AFPComment_CMS–9989–P_Exchange | Americans For Prosperity | Patient Protection And Affordable Care Act

Centers for Medicare & Medicaid Services Department of Health and Human Services File code: CMS–9989–P Date: August

17, 2011

Americans for Prosperity Comments Regarding: Patient Protection and Affordable Care Act; Establishment of Exchanges and Qualified Health Plans
To Whom It May Concern: Americans for Prosperity (AFP) is a free market non-profit organization that is committed to educating and engaging grassroots citizen activists across the country to advocate for smaller government, lower taxes and free enterprise. We believe that the free market is and always has been the true path to prosperity. With the nation struggling to regain its economic footing following the recent recession, AFP believes reinvigorating the core American values of entrepreneurship, self-reliance and constitutionally-restrained government are central to the nation’s resurgence. AFP currently has more than 1.8 million members in all 50 states, including our 31 chapter and affiliate states. In 2010, the country witnessed one of the most aggressive legislative battles in a generation, with unified Democratic governance advancing a health care reform bill that divided the nation and jeopardized individuals’ control of their health care choices.1 AFP worked tirelessly in opposition to this legislation because we were concerned that it would create unnecessary centralization and government control of the health care market. One aspect of centralization that concerns us is command-and-control regulation that puts bureaucrats between patients and doctors. While examining the Affordable Care Act (the Act), Philip Klein from The American Spectator found “more than 700 instances in which the Secretary is instructed that she ‘shall’ do something, and more than 200 cases in which she ‘may’ take some form of regulatory action if she chooses. On 139 occasions, the law mentions decisions that the ‘Secretary determines.’”2 AFP remains concerned about this broad delegation of rulemaking authority to the Department of Health and Human Services (the Agency) and the spate of regulations that is sure to result. It is in this context that AFP submits comments in regard to the Agency’s proposed rule: Patient Protection and Affordable Care Act; Establishment of Exchanges and Qualified Health Plans.3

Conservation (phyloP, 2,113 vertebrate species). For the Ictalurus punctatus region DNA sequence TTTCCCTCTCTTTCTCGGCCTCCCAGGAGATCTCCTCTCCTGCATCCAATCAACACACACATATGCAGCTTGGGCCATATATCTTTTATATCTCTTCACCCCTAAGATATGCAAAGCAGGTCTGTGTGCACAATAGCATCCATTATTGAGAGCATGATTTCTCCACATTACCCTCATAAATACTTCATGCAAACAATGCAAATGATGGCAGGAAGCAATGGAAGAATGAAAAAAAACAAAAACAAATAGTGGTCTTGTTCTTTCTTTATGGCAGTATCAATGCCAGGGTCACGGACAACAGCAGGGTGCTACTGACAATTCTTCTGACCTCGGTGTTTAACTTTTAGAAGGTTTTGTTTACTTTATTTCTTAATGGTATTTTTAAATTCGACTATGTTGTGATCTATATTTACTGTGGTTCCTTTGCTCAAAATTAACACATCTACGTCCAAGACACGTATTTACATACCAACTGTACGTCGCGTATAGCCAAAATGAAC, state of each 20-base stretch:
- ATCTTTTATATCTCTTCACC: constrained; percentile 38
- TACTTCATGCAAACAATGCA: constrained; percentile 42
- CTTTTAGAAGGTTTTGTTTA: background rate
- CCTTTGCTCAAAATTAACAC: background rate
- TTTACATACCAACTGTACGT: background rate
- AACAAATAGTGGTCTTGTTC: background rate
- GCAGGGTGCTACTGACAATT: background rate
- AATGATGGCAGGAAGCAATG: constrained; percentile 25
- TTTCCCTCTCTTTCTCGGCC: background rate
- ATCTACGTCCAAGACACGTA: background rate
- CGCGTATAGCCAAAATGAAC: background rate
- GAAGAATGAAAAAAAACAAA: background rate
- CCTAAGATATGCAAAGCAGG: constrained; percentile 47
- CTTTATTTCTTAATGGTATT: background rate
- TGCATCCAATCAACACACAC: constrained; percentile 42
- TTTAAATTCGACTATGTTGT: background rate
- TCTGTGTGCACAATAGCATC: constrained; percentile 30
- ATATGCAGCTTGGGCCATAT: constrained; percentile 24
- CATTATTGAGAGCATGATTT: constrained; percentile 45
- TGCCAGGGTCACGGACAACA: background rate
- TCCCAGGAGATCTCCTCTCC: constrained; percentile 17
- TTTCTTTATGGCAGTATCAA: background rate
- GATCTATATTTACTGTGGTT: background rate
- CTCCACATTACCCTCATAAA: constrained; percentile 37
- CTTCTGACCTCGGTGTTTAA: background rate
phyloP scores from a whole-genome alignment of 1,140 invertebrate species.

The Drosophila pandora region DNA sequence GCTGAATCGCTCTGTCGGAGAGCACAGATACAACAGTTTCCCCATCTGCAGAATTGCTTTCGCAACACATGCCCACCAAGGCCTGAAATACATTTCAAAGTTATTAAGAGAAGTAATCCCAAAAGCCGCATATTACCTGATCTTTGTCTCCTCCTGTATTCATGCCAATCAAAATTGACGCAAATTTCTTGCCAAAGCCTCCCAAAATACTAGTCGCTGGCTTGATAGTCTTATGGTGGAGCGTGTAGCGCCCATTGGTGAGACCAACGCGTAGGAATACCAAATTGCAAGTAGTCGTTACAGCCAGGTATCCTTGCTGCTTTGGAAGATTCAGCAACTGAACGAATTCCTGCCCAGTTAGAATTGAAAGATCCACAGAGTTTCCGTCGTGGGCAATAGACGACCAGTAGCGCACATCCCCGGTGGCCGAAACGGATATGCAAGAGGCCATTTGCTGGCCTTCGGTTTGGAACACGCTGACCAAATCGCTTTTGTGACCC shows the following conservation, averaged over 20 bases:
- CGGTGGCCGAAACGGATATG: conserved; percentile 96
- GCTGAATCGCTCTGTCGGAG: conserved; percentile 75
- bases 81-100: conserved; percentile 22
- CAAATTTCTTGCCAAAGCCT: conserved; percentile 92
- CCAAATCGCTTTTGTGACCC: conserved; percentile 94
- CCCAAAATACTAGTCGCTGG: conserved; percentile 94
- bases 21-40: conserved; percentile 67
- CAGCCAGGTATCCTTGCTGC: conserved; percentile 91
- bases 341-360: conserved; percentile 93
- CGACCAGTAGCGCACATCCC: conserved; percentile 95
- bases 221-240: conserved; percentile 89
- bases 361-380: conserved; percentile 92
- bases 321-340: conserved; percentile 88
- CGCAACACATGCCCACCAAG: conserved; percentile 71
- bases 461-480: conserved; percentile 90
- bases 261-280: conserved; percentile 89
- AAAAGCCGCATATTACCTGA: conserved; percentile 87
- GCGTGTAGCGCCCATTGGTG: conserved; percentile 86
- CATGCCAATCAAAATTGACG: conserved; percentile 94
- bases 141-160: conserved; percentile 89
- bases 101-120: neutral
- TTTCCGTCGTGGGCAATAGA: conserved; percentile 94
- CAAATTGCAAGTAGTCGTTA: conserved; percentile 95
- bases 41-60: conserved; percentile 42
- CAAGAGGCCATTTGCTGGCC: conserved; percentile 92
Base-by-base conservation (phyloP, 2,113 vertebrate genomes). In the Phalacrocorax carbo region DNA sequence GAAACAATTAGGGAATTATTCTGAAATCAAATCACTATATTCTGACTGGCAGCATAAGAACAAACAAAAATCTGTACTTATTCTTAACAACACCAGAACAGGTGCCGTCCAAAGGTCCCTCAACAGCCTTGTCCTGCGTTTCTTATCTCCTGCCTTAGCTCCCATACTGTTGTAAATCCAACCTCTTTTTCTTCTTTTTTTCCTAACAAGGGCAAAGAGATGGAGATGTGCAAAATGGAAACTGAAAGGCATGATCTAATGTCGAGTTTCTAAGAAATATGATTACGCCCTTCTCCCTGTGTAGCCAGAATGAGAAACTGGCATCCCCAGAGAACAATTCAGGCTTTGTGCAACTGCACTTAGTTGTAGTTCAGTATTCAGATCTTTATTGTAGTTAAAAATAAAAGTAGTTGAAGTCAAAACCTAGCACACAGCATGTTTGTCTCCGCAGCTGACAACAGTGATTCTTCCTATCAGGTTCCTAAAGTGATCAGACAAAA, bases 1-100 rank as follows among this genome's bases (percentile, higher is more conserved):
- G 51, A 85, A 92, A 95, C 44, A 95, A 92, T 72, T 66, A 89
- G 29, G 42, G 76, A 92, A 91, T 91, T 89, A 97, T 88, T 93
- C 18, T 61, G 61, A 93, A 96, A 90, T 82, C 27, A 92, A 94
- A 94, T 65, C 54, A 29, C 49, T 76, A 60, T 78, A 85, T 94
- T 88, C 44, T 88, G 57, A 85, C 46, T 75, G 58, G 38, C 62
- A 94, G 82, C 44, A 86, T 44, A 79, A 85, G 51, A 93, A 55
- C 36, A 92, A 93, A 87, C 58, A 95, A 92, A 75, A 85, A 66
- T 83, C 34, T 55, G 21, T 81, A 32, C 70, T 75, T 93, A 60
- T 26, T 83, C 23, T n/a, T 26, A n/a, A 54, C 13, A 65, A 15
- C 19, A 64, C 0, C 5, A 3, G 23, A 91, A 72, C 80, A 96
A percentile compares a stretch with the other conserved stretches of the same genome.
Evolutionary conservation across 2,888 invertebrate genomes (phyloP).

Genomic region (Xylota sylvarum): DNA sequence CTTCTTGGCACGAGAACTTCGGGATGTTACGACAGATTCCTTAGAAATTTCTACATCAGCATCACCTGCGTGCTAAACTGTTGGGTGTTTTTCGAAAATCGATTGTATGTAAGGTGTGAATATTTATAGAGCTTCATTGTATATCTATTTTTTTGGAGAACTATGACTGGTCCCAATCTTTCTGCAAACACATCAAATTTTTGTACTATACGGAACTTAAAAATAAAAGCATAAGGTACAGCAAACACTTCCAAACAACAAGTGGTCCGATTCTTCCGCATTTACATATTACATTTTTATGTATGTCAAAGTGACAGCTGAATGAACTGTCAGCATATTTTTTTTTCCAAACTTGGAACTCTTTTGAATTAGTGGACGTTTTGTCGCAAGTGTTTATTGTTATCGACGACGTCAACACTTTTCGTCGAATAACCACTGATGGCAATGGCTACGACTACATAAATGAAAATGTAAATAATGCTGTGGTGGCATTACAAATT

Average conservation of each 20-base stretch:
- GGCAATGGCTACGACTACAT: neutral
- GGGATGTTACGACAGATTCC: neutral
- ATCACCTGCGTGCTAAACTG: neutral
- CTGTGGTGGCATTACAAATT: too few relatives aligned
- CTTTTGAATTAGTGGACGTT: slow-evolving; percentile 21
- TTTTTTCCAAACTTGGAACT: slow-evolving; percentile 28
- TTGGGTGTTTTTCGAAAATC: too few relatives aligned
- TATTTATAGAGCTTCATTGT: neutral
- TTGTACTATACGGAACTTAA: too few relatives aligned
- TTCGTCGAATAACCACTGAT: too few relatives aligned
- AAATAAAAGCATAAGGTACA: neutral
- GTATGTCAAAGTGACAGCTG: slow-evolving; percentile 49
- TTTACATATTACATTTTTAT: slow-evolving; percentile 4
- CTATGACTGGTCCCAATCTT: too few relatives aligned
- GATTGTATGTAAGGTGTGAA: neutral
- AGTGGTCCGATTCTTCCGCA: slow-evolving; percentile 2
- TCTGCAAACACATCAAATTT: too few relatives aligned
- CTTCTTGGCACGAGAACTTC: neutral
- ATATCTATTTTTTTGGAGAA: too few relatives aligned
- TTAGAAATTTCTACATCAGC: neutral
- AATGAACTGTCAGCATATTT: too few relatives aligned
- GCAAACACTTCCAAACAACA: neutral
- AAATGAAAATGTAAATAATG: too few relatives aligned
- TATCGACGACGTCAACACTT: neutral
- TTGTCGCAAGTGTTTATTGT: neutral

The Patient Protection and Affordable Care Act of 2010, Pub. L. No. 111-148, 124 Stat. 119 (2010) as amended by the Health Care and Education Reconciliation Act of 2010, Pub. L. No. 111–152, 124. Stat. 1029 (2010). 2 Philip Klein, The Empress of ObamaCare, AM. SPECTATOR, June 2010, available at 3 76 Fed. Reg. 41866 (2011) (to be codified at 45 C.F.R. pts. 155-56) (proposed July, 15, 2011).